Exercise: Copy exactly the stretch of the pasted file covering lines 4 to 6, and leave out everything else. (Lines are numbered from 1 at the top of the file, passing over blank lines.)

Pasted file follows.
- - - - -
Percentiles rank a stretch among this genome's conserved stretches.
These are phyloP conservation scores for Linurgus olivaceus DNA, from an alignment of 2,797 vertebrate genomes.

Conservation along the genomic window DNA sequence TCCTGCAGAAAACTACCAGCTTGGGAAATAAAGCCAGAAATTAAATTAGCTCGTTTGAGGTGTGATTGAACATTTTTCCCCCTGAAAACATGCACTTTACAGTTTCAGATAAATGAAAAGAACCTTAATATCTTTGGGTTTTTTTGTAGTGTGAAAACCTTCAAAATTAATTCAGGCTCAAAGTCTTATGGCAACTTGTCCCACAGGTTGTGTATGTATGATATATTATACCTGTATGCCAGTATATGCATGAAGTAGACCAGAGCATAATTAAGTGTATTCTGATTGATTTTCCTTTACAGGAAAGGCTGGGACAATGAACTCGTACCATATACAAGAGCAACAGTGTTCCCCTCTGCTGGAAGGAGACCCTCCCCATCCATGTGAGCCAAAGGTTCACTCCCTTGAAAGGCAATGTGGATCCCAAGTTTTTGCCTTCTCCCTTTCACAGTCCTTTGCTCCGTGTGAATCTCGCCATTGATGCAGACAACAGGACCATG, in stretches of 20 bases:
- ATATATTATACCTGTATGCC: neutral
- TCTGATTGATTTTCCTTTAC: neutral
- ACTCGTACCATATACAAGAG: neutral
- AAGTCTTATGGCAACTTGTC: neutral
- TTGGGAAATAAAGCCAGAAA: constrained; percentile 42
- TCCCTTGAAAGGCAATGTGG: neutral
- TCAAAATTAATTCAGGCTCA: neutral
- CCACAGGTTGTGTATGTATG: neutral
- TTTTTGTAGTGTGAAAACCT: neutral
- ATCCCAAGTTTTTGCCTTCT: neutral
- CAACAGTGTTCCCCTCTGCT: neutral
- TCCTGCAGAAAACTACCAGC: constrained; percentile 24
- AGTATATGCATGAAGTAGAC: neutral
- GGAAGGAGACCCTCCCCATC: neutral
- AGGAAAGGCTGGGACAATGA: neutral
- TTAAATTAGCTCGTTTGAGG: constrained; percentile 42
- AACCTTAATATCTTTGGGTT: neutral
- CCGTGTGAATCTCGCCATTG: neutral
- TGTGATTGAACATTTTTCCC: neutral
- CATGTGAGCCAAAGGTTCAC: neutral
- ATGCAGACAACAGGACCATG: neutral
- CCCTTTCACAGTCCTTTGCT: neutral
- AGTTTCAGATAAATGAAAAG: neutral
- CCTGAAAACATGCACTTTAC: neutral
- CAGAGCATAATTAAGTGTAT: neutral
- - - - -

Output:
- ATATATTATACCTGTATGCC: neutral
- TCTGATTGATTTTCCTTTAC: neutral
- ACTCGTACCATATACAAGAG: neutral